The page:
•I still think Notre Dame's gonna win eight or nine games, but I'm not quite as convinced. The Irish looked awful Saturday and it was stunning to see a team that has talked about how much better its O-line will be struggle to get just 105 rushing yards against a team missing seven projected defensive starters. (Keep in mind, ND now starts four juniors and a senior up front and Cal Poly ran for 263 on the Aztecs.) I'm not sure if this is truly the state of Notre Dame football, but there is this gem from San Diego State coach Chuck Long's postgame news conference. Asked who was better, Notre Dame or Cal Poly, Long responded: "That's a tough question. It's hard to say who's better."

By the way, that same Cal Poly team lost last weekend to Montana.

•Speaking of unimpressive wins, a week after a great debut against Clemson, Alabama generates just 172 yards of offense in a 20-7 victory over a Tulane squad that some believe could be the worst team in C-USA.

•The SEC has more than two terrific quarterbacks. Ole Miss QB Jevan Snead was great against Wake Forest and has star written all over him. Snead's arm and feet had the Rebels' coaches gushing last fall after watching him at practice. In fact, he was the biggest reason the old staff was hoping it could just hang on to get to 2008. It's also ironic that Snead will go down as the biggest recruit from Ed Orgeron's time in Oxford and the online recruiting rankings don't technically count him as part of their rankings because their databases doesn't account for transfers.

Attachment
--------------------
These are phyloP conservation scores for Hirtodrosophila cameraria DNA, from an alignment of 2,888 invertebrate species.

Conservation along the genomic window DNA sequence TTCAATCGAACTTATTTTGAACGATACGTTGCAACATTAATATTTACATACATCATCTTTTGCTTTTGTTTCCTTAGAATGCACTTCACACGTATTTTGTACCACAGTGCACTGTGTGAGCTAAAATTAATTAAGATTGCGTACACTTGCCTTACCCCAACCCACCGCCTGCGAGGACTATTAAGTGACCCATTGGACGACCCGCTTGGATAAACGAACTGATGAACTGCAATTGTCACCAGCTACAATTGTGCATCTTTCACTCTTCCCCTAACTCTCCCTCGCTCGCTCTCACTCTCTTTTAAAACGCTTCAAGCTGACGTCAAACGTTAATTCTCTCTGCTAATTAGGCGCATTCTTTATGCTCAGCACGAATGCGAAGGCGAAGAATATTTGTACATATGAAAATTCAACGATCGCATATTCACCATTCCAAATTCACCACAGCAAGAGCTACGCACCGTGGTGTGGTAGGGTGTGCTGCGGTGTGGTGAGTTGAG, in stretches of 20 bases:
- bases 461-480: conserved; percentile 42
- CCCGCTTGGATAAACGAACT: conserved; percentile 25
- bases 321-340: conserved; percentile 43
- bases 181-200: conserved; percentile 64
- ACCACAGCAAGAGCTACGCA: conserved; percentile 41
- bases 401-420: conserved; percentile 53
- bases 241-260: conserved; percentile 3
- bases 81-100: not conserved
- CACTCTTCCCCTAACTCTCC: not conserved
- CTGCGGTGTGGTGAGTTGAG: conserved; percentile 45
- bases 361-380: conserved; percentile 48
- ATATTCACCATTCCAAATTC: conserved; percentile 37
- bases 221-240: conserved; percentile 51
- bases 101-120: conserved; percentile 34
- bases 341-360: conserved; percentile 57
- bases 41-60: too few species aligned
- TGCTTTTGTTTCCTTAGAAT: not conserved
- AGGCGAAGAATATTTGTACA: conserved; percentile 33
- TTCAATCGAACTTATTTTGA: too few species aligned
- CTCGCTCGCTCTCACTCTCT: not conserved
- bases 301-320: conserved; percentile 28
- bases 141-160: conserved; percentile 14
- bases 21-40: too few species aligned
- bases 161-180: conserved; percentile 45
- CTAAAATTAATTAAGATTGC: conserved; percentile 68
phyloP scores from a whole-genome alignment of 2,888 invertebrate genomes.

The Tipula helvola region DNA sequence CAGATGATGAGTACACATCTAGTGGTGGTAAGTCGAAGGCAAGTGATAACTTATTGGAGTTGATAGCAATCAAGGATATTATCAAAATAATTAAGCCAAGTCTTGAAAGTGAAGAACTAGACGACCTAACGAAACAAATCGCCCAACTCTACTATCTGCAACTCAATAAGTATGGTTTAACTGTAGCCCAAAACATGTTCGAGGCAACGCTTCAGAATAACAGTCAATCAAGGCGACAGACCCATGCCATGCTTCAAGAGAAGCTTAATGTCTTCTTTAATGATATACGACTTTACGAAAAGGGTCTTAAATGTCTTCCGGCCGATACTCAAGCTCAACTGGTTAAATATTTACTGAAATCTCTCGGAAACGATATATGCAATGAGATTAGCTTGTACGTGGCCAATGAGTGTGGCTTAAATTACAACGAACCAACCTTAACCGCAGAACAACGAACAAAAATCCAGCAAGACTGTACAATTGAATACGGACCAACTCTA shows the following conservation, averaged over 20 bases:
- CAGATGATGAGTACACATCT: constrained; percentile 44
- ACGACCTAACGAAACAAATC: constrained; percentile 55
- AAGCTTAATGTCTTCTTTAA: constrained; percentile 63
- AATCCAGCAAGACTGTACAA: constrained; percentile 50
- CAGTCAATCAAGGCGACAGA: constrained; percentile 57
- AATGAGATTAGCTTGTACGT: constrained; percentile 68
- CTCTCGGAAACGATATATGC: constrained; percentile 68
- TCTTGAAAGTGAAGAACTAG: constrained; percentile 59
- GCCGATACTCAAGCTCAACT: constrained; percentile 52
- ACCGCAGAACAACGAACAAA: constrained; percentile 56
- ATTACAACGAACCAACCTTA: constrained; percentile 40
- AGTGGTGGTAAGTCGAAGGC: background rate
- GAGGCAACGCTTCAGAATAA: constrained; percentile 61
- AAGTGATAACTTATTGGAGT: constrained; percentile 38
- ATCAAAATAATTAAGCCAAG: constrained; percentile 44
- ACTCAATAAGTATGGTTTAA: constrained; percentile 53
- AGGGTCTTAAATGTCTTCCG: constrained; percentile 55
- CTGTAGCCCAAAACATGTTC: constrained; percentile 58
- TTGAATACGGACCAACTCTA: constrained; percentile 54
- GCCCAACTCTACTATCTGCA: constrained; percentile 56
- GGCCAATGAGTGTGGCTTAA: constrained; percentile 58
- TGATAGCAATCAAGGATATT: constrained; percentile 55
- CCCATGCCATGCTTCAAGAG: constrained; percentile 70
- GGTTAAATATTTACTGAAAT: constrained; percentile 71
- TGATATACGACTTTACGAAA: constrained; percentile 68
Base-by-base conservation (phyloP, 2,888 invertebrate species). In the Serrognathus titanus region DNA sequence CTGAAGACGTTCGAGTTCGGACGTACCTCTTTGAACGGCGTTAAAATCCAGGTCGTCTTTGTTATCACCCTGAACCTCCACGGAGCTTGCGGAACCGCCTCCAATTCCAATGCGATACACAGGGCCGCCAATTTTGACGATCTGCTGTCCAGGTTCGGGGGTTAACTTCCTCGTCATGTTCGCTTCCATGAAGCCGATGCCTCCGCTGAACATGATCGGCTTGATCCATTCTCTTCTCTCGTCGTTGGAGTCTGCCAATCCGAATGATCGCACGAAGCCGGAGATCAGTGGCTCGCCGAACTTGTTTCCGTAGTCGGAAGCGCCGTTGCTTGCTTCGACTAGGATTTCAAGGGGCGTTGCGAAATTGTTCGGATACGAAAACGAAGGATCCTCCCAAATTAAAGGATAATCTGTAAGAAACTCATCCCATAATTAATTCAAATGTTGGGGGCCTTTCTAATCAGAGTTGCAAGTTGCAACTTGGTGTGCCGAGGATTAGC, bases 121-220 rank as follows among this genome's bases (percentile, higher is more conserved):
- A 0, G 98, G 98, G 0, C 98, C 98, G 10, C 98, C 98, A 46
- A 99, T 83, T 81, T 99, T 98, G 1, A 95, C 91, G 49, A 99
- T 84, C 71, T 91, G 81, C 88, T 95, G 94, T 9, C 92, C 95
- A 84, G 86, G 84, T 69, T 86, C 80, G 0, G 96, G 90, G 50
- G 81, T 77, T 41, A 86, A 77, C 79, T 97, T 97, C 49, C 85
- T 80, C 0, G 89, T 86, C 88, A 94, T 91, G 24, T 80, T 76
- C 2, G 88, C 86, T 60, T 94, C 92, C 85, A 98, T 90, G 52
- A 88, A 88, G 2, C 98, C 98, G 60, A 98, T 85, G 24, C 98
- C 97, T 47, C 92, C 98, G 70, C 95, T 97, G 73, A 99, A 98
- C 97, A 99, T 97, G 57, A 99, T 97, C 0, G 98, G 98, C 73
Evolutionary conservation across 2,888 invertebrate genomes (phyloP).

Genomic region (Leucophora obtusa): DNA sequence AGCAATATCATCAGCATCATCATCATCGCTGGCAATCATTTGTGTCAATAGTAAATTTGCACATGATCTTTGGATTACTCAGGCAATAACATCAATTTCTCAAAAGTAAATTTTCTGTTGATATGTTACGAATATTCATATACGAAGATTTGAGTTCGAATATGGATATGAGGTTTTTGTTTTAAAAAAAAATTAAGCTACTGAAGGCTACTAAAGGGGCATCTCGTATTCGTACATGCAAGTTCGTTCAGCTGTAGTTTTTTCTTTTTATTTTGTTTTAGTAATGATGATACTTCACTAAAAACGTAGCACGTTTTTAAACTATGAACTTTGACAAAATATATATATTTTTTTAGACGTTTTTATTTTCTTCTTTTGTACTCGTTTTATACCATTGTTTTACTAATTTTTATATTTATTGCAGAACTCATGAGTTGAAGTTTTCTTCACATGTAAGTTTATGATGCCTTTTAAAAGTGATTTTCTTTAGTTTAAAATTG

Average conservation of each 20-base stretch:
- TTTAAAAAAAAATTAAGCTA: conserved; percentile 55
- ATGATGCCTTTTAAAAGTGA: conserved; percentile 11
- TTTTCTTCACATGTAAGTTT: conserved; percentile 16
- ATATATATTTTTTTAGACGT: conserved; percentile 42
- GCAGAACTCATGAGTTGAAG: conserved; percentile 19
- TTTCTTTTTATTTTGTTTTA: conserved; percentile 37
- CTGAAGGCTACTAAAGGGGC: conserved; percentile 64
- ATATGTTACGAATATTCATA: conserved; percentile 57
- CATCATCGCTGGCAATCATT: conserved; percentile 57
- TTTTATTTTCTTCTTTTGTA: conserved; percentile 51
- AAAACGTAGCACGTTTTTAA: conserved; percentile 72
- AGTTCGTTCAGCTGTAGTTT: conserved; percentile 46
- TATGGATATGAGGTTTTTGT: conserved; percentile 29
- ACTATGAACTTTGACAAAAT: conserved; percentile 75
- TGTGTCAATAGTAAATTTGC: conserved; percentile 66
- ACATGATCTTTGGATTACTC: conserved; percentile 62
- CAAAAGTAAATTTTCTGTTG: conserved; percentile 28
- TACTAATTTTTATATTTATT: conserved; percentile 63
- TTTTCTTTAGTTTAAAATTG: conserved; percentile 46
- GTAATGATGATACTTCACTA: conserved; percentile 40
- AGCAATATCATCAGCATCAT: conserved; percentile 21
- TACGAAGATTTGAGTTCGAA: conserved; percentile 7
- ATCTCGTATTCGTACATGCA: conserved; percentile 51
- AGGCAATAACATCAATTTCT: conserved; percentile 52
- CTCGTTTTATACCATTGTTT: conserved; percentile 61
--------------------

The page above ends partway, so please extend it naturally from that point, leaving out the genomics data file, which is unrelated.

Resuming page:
•The USF-UCF game was very entertaining, but the rivalry also has had some ugly side notes, as Brett McMurphy reports: "UCF fans got hold of Matt Grothe's cell phone number and bombarded him with hundreds of calls and text messages. Matt Grothe's father, Matt Sr., even received a death threat from a UCF fan on Saturday. Grothe's family was protected by state troopers during the contest and there were no incidents."

•Some transfer news: Southern Miss has two very athletic new linebackers practicing with its defense: Antonio Clay, formerly of Clemson, and ex-Ole Miss player Scottie Williams. USM should really be strong at the position in 2009 assuming star Gerald McRath doesn't jump to the NFL. Another big plus is the emergence of freshman Korey Williams, who looked great in the Auburn game.

•Yes, Pete Carroll and Rick Neuheisel were at the same high school game (to see prized Shaq Evans and his Inglewood High team play against Wilson) before the Bruins head coach took a helicopter from nearby Hawthorne Airport and flew the 60 miles to watch Los Osos of Rancho Cucamonga quarterback Richard Brehaut, a UCLA commit, play Bishop Amat of La Puente and cornerback Sheldon Price, also a Bruins commit.

•Oklahoma did a lot of damage after it went "empty" set, writes Jake Trotter.

Sam Bradford completed 9 of 11 passes for 84 yards and a touchdown out of empty. And on the first incompletion, Bradford overthrew a wide-open TE Jermaine Gresham. On the other, Gresham dropped a short pass.

•If you're going to L.A. for the Ohio State game and curious about working in a round of golf, check out this story.